The Unity Hub is a management tool that you can use to manage all of your Unity Projects and installations. Use the Hub to manage multiple installations of the Unity Editor along with their associated components, create new Projects, and open existing Projects.
To install the Unity Hub for Windows, macOS, and Linux visit Download Unity on the Unity website.
Unity officially supports the following Linux distributions:
Note: If Unity Hub fails to launch while you are using Linux, you might need to give UnityHub.AppImage executable permissions. To do this:
chmod +x UnityHub.AppImage.
To install and use the Unity Editor, you must have a Unity Developer Network (UDN) account. If you already have an account, sign in, choose your licenses type, and proceed to the Installing the Unity Editor section.
If you do not have an account, follow the prompts to create one. You can choose to create a Unity ID or use one of the social sign-ins. For more information on accounts and subscriptions, see Unity Organizations.
To install the Editor:
Click the Installs tab. The default install locations are:
Note: If you want to change the default installation location, follow these steps:
From the top right corner of the Hub window, click the Gear icon.
In the Editor Folder Location dialog box, enter the new installation location and click Done.
Click the Add button and select a specific version of the Editor.
Click the Next button and select the modules you want to install with the Editor. If you don’t install a component now, you can add it later if you need to. When you’ve selected all the modules you need, click Done.
If you are installing multiple Editor versions, the first installation starts as soon as the download is complete. Other selected versions download simultaneously and queue to start when the current installation finishes.
The Hub displays the installation location of each Editor under the corresponding version label.
To add modules to an Editor, locate its files, or uninstall it, click the three dots next to that Editor version.
You can add instances of the Editor to the Hub that you installed outside of the Hub.
Click the Installs tab.
Click the Locate button to find existing installations of the Editor.
In the file dialog, navigate to the location of the Editor installation and select the Unity executable. On MacOS this is Unity.app. On Windows this is Unity.exe.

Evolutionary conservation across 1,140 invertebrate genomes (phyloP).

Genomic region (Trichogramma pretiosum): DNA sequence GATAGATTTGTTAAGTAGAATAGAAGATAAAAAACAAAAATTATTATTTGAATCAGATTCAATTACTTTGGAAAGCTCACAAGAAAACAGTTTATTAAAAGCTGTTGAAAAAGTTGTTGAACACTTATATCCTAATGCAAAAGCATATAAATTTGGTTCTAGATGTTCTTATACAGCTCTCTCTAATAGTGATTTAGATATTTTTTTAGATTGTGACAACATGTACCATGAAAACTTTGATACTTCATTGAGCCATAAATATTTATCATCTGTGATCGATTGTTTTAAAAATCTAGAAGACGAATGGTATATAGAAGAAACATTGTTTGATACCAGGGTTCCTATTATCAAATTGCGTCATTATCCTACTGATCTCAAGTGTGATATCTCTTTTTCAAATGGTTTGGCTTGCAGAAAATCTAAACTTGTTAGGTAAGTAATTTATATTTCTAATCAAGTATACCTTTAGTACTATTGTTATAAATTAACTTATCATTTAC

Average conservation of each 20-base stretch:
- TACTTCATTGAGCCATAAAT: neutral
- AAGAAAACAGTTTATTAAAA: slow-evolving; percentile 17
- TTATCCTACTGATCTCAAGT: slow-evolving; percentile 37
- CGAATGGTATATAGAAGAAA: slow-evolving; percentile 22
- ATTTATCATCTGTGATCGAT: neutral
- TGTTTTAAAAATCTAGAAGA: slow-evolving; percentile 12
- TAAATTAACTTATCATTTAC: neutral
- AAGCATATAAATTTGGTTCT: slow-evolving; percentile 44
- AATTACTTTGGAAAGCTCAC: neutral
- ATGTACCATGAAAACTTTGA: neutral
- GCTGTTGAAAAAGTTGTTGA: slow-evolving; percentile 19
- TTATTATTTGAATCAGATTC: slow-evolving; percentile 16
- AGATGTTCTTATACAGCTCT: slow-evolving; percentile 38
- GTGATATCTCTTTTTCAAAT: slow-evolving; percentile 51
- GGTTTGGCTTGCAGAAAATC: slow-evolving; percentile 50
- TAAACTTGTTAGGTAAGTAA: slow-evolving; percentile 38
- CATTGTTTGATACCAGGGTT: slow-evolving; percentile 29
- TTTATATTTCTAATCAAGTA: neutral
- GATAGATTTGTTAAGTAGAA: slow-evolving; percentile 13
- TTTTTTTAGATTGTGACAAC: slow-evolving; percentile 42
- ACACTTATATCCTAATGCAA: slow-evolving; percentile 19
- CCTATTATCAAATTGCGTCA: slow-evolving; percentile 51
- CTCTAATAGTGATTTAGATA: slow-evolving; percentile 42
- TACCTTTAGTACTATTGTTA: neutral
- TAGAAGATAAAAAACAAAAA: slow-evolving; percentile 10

On Windows, the typical location of the Unity.exe is:
On macOS, the typical location of the Unity.app is:
On Linux, the typical location of the Unity executable file is:
Click the Select Editor button.
To remove the Editor from the Hub, click the three dots next to the Editor version. Removing an Editor that you added in this manner does not uninstall it or modify it in any way.
If Unity fails to start, you might need to install a missing dependency. On Ubuntu-based distributions, use:
sudo apt install libgconf-2-4
On CentOS, you might need to install the
mesa-libGLU dependency. Use:
sudo yum install mesa-libGLU
Sign-in status is not shared for pre–2017.1 versions of the Editor opened through the Hub. Performing tasks such as Manage License, Open Project, Create Project, and Sign in opens the Unity Launcher instead of the Hub.
If you attempt to use the Unity Hub to open an Editor version 5 or earlier and you do not have an appropriate license file, the Editor will hang on the splash screen.
To avoid this issue, run the Editor directly, external to the Unity Hub, and the Editor will load correctly even if the license file is not detected.
The Unity installer is a small executable program (approximately 1 MB in size) that lets you select which components of the Unity Editor you want to download and install.
To install previous versions of the Unity Editor using the Installer, visit the Unity download archive. The archive page provides Unity Installer download links for all released versions of the Editor.
For additional information on installing the Editor using the Installer, see the 2018.3 version of the Unity Manual.